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Gordon Berlin

Research Professor, Georgetown University

Gordon Berlin is a research professor at Georgetown University’s McCourt School of Public Policy.  Previously, he served as the President of MDRC, the nation’s premiere social policy research and demonstration intermediary, where he helped to build a reliable body of evidence about effective education and social programs, policies and practices. Prior to being appointed MDRC’s president in 2004, he served as MDRC's Chief Operating Officer, overseeing the organization’s three programmatic divisions in the areas of work, community, and economic security; education; and children and families.

Before joining MDRC in 1990, he was Executive Deputy Administrator for Management, Budget, and Policy at the then $6-billion, 33,000-person New York City Human Resources Administration. He also worked as a program officer and then Deputy Director of the Ford Foundation’s Urban Poverty program, where he led the foundation’s youth employment and development portfolio and other work, and prior to that as a program analyst and project officer in the US Department of Labor’s Employment and Training Administration. Throughout his career, Mr. Berlin has developed and managed programs to address problems associated with welfare dependency, homelessness, teenage pregnancy, early childhood development, poverty, health, unemployment, and other issues of concern to low-income families and communities.

Currently a board member, Mr. Berlin founded and, for seven years, served as the Executive Director of the Social Research and Demonstration Corporation, a Canadian nonprofit formed at the request of the Canadian government to test innovative social welfare and employment-focused programs. He is also a board member of the Harry and Jeanette Weinberg Foundation, a leader in supporting nonprofit organizations providing direct services in the areas of employment, health, education, housing and homeless programming.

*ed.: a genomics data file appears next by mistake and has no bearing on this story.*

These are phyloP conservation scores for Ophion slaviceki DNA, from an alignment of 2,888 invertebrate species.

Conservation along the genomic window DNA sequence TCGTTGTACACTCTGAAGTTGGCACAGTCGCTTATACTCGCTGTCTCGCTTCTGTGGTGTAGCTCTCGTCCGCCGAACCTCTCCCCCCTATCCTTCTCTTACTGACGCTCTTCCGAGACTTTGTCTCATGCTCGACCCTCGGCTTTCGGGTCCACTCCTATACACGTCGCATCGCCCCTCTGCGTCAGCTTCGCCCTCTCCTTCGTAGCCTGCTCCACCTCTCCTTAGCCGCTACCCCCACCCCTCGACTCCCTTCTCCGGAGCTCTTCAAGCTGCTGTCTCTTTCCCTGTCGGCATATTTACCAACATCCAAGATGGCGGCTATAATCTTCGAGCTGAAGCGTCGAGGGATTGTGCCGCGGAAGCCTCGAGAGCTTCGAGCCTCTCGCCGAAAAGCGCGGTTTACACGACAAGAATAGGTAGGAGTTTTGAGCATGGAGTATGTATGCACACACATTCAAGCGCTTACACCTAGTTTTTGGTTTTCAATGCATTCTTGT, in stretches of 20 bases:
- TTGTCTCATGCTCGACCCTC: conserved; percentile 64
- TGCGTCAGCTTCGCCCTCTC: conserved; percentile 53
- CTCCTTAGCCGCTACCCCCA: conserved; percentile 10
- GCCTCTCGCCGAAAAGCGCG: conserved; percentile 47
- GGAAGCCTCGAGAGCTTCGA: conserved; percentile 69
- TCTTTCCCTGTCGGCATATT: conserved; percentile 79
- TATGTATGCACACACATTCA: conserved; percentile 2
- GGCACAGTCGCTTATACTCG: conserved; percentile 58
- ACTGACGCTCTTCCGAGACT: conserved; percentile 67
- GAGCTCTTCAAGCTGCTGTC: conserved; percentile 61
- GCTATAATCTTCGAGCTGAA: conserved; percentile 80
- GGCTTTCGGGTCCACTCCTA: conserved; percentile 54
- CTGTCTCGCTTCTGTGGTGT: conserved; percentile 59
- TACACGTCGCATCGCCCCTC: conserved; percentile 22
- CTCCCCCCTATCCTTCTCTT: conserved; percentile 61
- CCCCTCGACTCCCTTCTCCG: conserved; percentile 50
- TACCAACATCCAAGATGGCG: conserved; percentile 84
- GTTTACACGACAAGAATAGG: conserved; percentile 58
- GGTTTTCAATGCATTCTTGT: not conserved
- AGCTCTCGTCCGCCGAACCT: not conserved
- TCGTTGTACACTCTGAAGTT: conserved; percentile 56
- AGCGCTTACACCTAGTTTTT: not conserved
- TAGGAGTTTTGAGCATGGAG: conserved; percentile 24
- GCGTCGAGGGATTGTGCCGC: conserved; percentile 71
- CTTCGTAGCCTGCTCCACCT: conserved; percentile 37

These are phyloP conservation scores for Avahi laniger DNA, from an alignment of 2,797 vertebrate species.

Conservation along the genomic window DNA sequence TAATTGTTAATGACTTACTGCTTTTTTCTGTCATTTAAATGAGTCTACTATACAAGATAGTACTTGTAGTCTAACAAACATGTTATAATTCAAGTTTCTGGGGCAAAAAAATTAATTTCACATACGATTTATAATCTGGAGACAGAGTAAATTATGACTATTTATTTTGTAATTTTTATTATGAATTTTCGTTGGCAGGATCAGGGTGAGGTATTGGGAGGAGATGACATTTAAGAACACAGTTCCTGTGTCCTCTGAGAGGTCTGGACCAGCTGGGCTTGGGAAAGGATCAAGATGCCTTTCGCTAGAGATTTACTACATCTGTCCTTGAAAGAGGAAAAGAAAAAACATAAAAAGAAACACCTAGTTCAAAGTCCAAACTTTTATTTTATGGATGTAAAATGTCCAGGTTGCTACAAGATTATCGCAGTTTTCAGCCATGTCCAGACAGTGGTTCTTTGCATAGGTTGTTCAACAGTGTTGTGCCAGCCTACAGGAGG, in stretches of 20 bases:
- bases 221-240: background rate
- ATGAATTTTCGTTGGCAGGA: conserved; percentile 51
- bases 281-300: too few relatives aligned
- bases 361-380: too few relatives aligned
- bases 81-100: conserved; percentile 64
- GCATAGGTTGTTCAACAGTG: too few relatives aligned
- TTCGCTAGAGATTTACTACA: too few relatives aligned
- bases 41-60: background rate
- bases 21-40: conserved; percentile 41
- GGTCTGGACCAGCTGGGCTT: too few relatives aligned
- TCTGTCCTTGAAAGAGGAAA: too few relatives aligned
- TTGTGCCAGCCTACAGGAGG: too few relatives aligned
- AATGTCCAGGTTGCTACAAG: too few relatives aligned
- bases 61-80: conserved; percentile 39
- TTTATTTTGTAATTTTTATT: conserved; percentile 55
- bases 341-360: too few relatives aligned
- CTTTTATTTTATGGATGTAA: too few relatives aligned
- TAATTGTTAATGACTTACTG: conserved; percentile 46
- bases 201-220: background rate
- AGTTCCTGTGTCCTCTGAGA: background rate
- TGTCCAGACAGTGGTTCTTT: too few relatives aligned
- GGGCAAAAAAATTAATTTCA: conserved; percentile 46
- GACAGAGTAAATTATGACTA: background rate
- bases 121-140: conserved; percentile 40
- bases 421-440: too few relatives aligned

Mr. Berlin has authored and coauthored numerous publications on employment and social welfare issues, including Poverty and Philanthropy: Strategies for Change; Rewarding the Work of Individuals: A Counterintuitive Approach to Reducing Poverty and Strengthening Families; What Works in Welfare Reform: Evidence and Lessons to Guide TANF Reauthorization; Learning from Experience: A Guide to Social Impact Bond Investing; and Can Evidence-Based Policy Ameliorate the Nation’s Social Problems? He has served on National Academy of Sciences committees, as a member of the MacArthur Foundation-funded Network on Transitions to Adulthood, as an advisory board member to the National Poverty Center, and as chair of the Board of Youth Service America, a nonprofit organization responsible for providing technical assistance and disseminating information about national youth service in schools, colleges, and communities.